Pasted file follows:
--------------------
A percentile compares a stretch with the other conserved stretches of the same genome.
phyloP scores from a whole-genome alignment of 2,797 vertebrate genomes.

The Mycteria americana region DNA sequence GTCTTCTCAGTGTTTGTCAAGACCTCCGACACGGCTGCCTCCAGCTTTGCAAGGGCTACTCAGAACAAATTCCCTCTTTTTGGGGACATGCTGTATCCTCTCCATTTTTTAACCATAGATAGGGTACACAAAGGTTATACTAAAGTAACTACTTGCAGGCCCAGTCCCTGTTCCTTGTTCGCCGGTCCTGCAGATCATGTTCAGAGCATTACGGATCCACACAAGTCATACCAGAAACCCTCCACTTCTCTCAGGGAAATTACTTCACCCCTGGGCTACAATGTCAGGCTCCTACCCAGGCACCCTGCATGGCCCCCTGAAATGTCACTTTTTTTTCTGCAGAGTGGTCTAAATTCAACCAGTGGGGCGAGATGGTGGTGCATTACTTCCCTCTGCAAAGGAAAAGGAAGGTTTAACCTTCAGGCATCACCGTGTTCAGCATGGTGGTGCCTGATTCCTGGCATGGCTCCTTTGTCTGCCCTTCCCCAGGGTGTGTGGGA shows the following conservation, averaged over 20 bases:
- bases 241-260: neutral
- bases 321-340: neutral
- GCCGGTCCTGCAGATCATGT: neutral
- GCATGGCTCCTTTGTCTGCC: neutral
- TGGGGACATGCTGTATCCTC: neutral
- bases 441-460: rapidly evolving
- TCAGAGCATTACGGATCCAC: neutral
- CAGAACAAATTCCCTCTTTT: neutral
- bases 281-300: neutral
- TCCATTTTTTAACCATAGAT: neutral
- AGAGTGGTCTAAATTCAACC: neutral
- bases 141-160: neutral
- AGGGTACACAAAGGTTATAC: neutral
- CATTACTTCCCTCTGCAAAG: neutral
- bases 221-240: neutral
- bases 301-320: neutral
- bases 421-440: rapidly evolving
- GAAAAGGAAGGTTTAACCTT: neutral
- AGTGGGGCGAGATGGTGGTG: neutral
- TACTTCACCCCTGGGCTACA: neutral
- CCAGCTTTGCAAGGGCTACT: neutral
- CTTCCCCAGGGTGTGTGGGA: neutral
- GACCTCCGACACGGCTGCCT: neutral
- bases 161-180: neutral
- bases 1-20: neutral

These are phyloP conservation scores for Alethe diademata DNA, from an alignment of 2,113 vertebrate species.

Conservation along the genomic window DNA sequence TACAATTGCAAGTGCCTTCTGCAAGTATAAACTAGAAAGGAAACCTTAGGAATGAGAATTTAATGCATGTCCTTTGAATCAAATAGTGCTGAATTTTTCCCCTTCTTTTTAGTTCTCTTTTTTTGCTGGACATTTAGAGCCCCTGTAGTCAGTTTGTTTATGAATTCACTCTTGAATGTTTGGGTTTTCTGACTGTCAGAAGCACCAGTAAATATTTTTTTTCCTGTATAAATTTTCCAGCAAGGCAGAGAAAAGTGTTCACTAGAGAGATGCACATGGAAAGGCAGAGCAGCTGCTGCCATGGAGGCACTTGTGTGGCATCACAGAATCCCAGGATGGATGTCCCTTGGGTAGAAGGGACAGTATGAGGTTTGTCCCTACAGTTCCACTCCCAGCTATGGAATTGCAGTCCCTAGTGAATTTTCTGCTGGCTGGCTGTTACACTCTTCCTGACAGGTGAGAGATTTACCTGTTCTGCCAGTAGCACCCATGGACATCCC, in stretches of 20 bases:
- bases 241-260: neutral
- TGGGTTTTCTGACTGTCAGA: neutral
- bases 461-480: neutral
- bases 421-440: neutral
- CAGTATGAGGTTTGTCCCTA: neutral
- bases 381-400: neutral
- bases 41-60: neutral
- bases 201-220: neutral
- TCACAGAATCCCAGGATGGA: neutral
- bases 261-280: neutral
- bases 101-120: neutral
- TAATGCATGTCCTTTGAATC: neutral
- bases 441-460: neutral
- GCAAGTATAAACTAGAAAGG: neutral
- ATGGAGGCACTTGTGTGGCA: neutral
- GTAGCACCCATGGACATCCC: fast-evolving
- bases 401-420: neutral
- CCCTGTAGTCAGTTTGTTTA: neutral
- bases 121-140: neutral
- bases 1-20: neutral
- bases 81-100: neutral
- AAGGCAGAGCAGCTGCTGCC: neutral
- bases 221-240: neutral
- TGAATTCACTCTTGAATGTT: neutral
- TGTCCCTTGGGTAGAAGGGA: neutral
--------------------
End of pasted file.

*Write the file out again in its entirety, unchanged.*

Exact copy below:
A percentile compares a stretch with the other conserved stretches of the same genome.
phyloP scores from a whole-genome alignment of 2,797 vertebrate genomes.

The Mycteria americana region DNA sequence GTCTTCTCAGTGTTTGTCAAGACCTCCGACACGGCTGCCTCCAGCTTTGCAAGGGCTACTCAGAACAAATTCCCTCTTTTTGGGGACATGCTGTATCCTCTCCATTTTTTAACCATAGATAGGGTACACAAAGGTTATACTAAAGTAACTACTTGCAGGCCCAGTCCCTGTTCCTTGTTCGCCGGTCCTGCAGATCATGTTCAGAGCATTACGGATCCACACAAGTCATACCAGAAACCCTCCACTTCTCTCAGGGAAATTACTTCACCCCTGGGCTACAATGTCAGGCTCCTACCCAGGCACCCTGCATGGCCCCCTGAAATGTCACTTTTTTTTCTGCAGAGTGGTCTAAATTCAACCAGTGGGGCGAGATGGTGGTGCATTACTTCCCTCTGCAAAGGAAAAGGAAGGTTTAACCTTCAGGCATCACCGTGTTCAGCATGGTGGTGCCTGATTCCTGGCATGGCTCCTTTGTCTGCCCTTCCCCAGGGTGTGTGGGA shows the following conservation, averaged over 20 bases:
- bases 241-260: neutral
- bases 321-340: neutral
- GCCGGTCCTGCAGATCATGT: neutral
- GCATGGCTCCTTTGTCTGCC: neutral
- TGGGGACATGCTGTATCCTC: neutral
- bases 441-460: rapidly evolving
- TCAGAGCATTACGGATCCAC: neutral
- CAGAACAAATTCCCTCTTTT: neutral
- bases 281-300: neutral
- TCCATTTTTTAACCATAGAT: neutral
- AGAGTGGTCTAAATTCAACC: neutral
- bases 141-160: neutral
- AGGGTACACAAAGGTTATAC: neutral
- CATTACTTCCCTCTGCAAAG: neutral
- bases 221-240: neutral
- bases 301-320: neutral
- bases 421-440: rapidly evolving
- GAAAAGGAAGGTTTAACCTT: neutral
- AGTGGGGCGAGATGGTGGTG: neutral
- TACTTCACCCCTGGGCTACA: neutral
- CCAGCTTTGCAAGGGCTACT: neutral
- CTTCCCCAGGGTGTGTGGGA: neutral
- GACCTCCGACACGGCTGCCT: neutral
- bases 161-180: neutral
- bases 1-20: neutral

These are phyloP conservation scores for Alethe diademata DNA, from an alignment of 2,113 vertebrate species.

Conservation along the genomic window DNA sequence TACAATTGCAAGTGCCTTCTGCAAGTATAAACTAGAAAGGAAACCTTAGGAATGAGAATTTAATGCATGTCCTTTGAATCAAATAGTGCTGAATTTTTCCCCTTCTTTTTAGTTCTCTTTTTTTGCTGGACATTTAGAGCCCCTGTAGTCAGTTTGTTTATGAATTCACTCTTGAATGTTTGGGTTTTCTGACTGTCAGAAGCACCAGTAAATATTTTTTTTCCTGTATAAATTTTCCAGCAAGGCAGAGAAAAGTGTTCACTAGAGAGATGCACATGGAAAGGCAGAGCAGCTGCTGCCATGGAGGCACTTGTGTGGCATCACAGAATCCCAGGATGGATGTCCCTTGGGTAGAAGGGACAGTATGAGGTTTGTCCCTACAGTTCCACTCCCAGCTATGGAATTGCAGTCCCTAGTGAATTTTCTGCTGGCTGGCTGTTACACTCTTCCTGACAGGTGAGAGATTTACCTGTTCTGCCAGTAGCACCCATGGACATCCC, in stretches of 20 bases:
- bases 241-260: neutral
- TGGGTTTTCTGACTGTCAGA: neutral
- bases 461-480: neutral
- bases 421-440: neutral
- CAGTATGAGGTTTGTCCCTA: neutral
- bases 381-400: neutral
- bases 41-60: neutral
- bases 201-220: neutral
- TCACAGAATCCCAGGATGGA: neutral
- bases 261-280: neutral
- bases 101-120: neutral
- TAATGCATGTCCTTTGAATC: neutral
- bases 441-460: neutral
- GCAAGTATAAACTAGAAAGG: neutral
- ATGGAGGCACTTGTGTGGCA: neutral
- GTAGCACCCATGGACATCCC: fast-evolving
- bases 401-420: neutral
- CCCTGTAGTCAGTTTGTTTA: neutral
- bases 121-140: neutral
- bases 1-20: neutral
- bases 81-100: neutral
- AAGGCAGAGCAGCTGCTGCC: neutral
- bases 221-240: neutral
- TGAATTCACTCTTGAATGTT: neutral
- TGTCCCTTGGGTAGAAGGGA: neutral